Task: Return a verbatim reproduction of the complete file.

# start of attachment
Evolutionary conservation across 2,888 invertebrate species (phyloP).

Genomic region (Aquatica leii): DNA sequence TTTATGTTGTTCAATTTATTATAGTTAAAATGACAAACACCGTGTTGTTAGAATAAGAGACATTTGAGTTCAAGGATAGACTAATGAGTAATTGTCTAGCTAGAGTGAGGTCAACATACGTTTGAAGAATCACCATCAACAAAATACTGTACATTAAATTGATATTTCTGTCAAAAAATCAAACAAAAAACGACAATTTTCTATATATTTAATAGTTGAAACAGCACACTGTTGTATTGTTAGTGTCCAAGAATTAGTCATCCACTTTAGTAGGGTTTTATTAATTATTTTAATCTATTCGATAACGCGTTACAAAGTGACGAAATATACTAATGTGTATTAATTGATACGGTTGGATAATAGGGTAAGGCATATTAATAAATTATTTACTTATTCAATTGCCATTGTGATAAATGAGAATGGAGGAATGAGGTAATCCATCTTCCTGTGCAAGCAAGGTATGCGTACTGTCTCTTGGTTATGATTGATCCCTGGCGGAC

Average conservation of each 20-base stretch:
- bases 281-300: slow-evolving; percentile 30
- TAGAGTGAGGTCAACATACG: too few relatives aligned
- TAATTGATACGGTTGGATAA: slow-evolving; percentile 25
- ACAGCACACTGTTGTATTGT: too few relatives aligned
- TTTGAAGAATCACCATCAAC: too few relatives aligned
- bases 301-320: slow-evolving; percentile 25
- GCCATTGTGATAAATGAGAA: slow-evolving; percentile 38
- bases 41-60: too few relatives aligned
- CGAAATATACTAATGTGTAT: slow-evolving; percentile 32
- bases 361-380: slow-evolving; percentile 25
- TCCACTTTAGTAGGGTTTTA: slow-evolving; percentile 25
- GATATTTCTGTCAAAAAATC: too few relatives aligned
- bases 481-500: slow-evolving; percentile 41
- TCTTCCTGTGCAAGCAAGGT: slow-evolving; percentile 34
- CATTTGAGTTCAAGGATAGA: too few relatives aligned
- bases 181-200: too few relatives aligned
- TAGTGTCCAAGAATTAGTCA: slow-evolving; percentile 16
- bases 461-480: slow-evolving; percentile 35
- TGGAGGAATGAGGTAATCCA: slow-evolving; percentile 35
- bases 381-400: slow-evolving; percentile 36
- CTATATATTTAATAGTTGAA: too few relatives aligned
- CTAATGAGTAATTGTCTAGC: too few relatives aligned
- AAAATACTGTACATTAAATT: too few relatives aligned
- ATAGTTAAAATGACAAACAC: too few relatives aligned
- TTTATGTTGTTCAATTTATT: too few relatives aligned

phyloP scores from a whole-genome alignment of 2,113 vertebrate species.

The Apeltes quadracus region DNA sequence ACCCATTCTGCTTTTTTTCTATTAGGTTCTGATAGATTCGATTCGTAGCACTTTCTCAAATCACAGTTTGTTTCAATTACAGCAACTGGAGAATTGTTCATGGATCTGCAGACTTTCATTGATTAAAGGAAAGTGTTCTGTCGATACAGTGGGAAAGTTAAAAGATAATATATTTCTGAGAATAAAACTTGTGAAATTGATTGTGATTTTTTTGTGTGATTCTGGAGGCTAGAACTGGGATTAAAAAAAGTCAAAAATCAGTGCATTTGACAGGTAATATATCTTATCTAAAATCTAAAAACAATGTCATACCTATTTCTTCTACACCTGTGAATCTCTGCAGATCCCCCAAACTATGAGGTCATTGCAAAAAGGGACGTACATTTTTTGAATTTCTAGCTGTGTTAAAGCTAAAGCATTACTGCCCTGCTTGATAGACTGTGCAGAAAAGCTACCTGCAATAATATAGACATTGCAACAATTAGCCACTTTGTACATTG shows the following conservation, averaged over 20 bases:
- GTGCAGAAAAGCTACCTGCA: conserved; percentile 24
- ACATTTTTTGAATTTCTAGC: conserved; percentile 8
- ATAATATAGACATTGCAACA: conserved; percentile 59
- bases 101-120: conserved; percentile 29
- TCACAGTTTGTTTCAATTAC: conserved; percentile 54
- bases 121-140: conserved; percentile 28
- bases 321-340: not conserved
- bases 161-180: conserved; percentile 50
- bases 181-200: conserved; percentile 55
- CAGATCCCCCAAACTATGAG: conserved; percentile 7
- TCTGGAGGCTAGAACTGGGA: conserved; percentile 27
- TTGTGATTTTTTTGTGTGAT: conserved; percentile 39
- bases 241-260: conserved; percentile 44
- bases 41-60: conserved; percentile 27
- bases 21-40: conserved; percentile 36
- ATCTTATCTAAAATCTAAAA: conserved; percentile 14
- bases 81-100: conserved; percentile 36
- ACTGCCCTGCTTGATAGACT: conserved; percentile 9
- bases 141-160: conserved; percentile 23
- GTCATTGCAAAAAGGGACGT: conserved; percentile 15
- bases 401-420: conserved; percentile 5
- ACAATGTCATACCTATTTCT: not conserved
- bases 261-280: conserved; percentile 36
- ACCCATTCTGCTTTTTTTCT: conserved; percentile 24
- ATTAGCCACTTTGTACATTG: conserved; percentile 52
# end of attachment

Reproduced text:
Evolutionary conservation across 2,888 invertebrate species (phyloP).

Genomic region (Aquatica leii): DNA sequence TTTATGTTGTTCAATTTATTATAGTTAAAATGACAAACACCGTGTTGTTAGAATAAGAGACATTTGAGTTCAAGGATAGACTAATGAGTAATTGTCTAGCTAGAGTGAGGTCAACATACGTTTGAAGAATCACCATCAACAAAATACTGTACATTAAATTGATATTTCTGTCAAAAAATCAAACAAAAAACGACAATTTTCTATATATTTAATAGTTGAAACAGCACACTGTTGTATTGTTAGTGTCCAAGAATTAGTCATCCACTTTAGTAGGGTTTTATTAATTATTTTAATCTATTCGATAACGCGTTACAAAGTGACGAAATATACTAATGTGTATTAATTGATACGGTTGGATAATAGGGTAAGGCATATTAATAAATTATTTACTTATTCAATTGCCATTGTGATAAATGAGAATGGAGGAATGAGGTAATCCATCTTCCTGTGCAAGCAAGGTATGCGTACTGTCTCTTGGTTATGATTGATCCCTGGCGGAC

Average conservation of each 20-base stretch:
- bases 281-300: slow-evolving; percentile 30
- TAGAGTGAGGTCAACATACG: too few relatives aligned
- TAATTGATACGGTTGGATAA: slow-evolving; percentile 25
- ACAGCACACTGTTGTATTGT: too few relatives aligned
- TTTGAAGAATCACCATCAAC: too few relatives aligned
- bases 301-320: slow-evolving; percentile 25
- GCCATTGTGATAAATGAGAA: slow-evolving; percentile 38
- bases 41-60: too few relatives aligned
- CGAAATATACTAATGTGTAT: slow-evolving; percentile 32
- bases 361-380: slow-evolving; percentile 25
- TCCACTTTAGTAGGGTTTTA: slow-evolving; percentile 25
- GATATTTCTGTCAAAAAATC: too few relatives aligned
- bases 481-500: slow-evolving; percentile 41
- TCTTCCTGTGCAAGCAAGGT: slow-evolving; percentile 34
- CATTTGAGTTCAAGGATAGA: too few relatives aligned
- bases 181-200: too few relatives aligned
- TAGTGTCCAAGAATTAGTCA: slow-evolving; percentile 16
- bases 461-480: slow-evolving; percentile 35
- TGGAGGAATGAGGTAATCCA: slow-evolving; percentile 35
- bases 381-400: slow-evolving; percentile 36
- CTATATATTTAATAGTTGAA: too few relatives aligned
- CTAATGAGTAATTGTCTAGC: too few relatives aligned
- AAAATACTGTACATTAAATT: too few relatives aligned
- ATAGTTAAAATGACAAACAC: too few relatives aligned
- TTTATGTTGTTCAATTTATT: too few relatives aligned

phyloP scores from a whole-genome alignment of 2,113 vertebrate species.

The Apeltes quadracus region DNA sequence ACCCATTCTGCTTTTTTTCTATTAGGTTCTGATAGATTCGATTCGTAGCACTTTCTCAAATCACAGTTTGTTTCAATTACAGCAACTGGAGAATTGTTCATGGATCTGCAGACTTTCATTGATTAAAGGAAAGTGTTCTGTCGATACAGTGGGAAAGTTAAAAGATAATATATTTCTGAGAATAAAACTTGTGAAATTGATTGTGATTTTTTTGTGTGATTCTGGAGGCTAGAACTGGGATTAAAAAAAGTCAAAAATCAGTGCATTTGACAGGTAATATATCTTATCTAAAATCTAAAAACAATGTCATACCTATTTCTTCTACACCTGTGAATCTCTGCAGATCCCCCAAACTATGAGGTCATTGCAAAAAGGGACGTACATTTTTTGAATTTCTAGCTGTGTTAAAGCTAAAGCATTACTGCCCTGCTTGATAGACTGTGCAGAAAAGCTACCTGCAATAATATAGACATTGCAACAATTAGCCACTTTGTACATTG shows the following conservation, averaged over 20 bases:
- GTGCAGAAAAGCTACCTGCA: conserved; percentile 24
- ACATTTTTTGAATTTCTAGC: conserved; percentile 8
- ATAATATAGACATTGCAACA: conserved; percentile 59
- bases 101-120: conserved; percentile 29
- TCACAGTTTGTTTCAATTAC: conserved; percentile 54
- bases 121-140: conserved; percentile 28
- bases 321-340: not conserved
- bases 161-180: conserved; percentile 50
- bases 181-200: conserved; percentile 55
- CAGATCCCCCAAACTATGAG: conserved; percentile 7
- TCTGGAGGCTAGAACTGGGA: conserved; percentile 27
- TTGTGATTTTTTTGTGTGAT: conserved; percentile 39
- bases 241-260: conserved; percentile 44
- bases 41-60: conserved; percentile 27
- bases 21-40: conserved; percentile 36
- ATCTTATCTAAAATCTAAAA: conserved; percentile 14
- bases 81-100: conserved; percentile 36
- ACTGCCCTGCTTGATAGACT: conserved; percentile 9
- bases 141-160: conserved; percentile 23
- GTCATTGCAAAAAGGGACGT: conserved; percentile 15
- bases 401-420: conserved; percentile 5
- ACAATGTCATACCTATTTCT: not conserved
- bases 261-280: conserved; percentile 36
- ACCCATTCTGCTTTTTTTCT: conserved; percentile 24
- ATTAGCCACTTTGTACATTG: conserved; percentile 52